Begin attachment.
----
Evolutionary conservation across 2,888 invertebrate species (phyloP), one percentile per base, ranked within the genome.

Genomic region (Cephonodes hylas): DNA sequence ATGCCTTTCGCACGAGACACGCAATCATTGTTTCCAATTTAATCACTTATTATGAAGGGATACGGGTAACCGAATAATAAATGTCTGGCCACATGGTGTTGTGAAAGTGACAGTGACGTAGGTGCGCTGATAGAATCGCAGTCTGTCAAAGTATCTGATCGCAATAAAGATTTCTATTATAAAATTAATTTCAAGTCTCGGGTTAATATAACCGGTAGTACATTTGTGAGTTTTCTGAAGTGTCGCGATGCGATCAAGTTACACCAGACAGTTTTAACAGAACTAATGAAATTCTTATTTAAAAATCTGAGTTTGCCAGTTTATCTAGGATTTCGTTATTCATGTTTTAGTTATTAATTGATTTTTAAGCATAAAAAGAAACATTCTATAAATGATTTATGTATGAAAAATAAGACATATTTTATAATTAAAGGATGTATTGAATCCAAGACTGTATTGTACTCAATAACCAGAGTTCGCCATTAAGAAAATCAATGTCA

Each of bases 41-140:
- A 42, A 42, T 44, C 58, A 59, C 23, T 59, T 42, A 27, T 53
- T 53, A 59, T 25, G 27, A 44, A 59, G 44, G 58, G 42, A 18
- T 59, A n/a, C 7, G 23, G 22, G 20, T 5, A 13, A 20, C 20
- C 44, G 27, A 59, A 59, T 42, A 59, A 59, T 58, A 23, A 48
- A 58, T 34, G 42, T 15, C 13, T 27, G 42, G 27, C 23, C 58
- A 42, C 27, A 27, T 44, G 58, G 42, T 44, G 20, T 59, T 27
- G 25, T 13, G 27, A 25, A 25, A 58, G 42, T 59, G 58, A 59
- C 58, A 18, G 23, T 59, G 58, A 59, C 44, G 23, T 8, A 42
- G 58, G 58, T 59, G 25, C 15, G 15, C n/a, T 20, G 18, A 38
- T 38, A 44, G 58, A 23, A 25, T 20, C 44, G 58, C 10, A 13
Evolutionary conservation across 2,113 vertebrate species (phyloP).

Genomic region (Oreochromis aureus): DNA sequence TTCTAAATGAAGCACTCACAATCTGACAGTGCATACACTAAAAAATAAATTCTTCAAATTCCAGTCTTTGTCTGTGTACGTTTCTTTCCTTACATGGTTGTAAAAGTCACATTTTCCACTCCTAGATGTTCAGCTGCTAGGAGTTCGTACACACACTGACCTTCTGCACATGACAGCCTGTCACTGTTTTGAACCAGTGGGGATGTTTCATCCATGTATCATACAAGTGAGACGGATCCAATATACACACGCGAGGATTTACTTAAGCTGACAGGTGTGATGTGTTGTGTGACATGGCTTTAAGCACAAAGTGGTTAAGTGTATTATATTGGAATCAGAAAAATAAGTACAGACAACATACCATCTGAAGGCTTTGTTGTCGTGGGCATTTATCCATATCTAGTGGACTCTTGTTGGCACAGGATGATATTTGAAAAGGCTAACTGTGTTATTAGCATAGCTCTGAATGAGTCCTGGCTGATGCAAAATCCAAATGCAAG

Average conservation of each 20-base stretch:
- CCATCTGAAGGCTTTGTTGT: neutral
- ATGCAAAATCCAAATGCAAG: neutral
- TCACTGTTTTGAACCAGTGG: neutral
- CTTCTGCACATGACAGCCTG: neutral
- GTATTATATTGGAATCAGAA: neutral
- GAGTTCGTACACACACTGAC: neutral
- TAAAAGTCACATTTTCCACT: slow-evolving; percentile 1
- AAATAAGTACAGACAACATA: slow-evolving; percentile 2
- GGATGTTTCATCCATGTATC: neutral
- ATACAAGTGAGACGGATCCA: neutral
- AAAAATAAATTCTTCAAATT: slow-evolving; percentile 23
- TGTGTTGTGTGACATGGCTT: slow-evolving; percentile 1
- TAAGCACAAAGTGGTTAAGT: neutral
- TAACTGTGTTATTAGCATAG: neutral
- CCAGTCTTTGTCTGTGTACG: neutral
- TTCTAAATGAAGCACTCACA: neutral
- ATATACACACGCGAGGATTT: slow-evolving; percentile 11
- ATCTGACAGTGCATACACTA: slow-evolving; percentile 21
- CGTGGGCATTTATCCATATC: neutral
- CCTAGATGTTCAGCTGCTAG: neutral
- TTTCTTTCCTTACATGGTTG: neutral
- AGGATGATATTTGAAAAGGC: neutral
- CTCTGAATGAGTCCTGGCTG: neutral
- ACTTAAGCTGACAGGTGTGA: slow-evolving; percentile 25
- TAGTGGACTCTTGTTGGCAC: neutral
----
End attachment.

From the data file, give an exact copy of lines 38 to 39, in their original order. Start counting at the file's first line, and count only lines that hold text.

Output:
- AGGATGATATTTGAAAAGGC: neutral
- CTCTGAATGAGTCCTGGCTG: neutral